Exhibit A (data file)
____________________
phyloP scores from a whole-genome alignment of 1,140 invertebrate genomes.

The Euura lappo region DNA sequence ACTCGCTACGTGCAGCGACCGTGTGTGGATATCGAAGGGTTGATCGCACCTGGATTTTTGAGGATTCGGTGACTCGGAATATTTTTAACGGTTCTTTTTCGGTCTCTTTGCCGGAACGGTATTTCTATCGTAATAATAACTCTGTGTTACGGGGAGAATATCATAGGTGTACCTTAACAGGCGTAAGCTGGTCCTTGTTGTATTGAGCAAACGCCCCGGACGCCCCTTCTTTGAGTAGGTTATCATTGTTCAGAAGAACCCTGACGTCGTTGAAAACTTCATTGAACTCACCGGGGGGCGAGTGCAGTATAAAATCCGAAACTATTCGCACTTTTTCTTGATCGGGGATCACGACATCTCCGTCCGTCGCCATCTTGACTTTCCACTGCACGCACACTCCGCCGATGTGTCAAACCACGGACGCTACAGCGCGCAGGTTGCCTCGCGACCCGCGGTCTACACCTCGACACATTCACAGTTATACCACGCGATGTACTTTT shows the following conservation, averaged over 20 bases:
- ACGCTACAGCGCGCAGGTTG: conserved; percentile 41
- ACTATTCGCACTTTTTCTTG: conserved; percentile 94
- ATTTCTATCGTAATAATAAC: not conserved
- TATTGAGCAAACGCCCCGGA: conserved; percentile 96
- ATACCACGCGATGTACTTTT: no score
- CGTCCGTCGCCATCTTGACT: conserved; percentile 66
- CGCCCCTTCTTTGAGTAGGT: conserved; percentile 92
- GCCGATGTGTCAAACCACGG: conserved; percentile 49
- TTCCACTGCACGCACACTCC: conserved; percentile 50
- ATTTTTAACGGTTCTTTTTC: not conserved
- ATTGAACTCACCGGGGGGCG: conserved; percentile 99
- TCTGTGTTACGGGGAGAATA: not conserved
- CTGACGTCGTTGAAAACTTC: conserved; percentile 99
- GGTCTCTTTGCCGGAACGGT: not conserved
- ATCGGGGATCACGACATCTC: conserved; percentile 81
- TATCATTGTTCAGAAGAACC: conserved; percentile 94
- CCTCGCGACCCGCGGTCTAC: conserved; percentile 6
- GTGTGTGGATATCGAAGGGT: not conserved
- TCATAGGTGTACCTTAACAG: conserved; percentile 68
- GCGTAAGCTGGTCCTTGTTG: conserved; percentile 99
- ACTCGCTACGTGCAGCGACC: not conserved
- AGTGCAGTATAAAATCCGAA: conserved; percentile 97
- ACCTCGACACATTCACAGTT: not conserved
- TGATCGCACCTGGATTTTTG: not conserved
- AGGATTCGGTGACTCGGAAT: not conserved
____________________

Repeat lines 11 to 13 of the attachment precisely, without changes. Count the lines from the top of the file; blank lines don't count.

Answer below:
- TTCCACTGCACGCACACTCC: conserved; percentile 50
- ATTTTTAACGGTTCTTTTTC: not conserved
- ATTGAACTCACCGGGGGGCG: conserved; percentile 99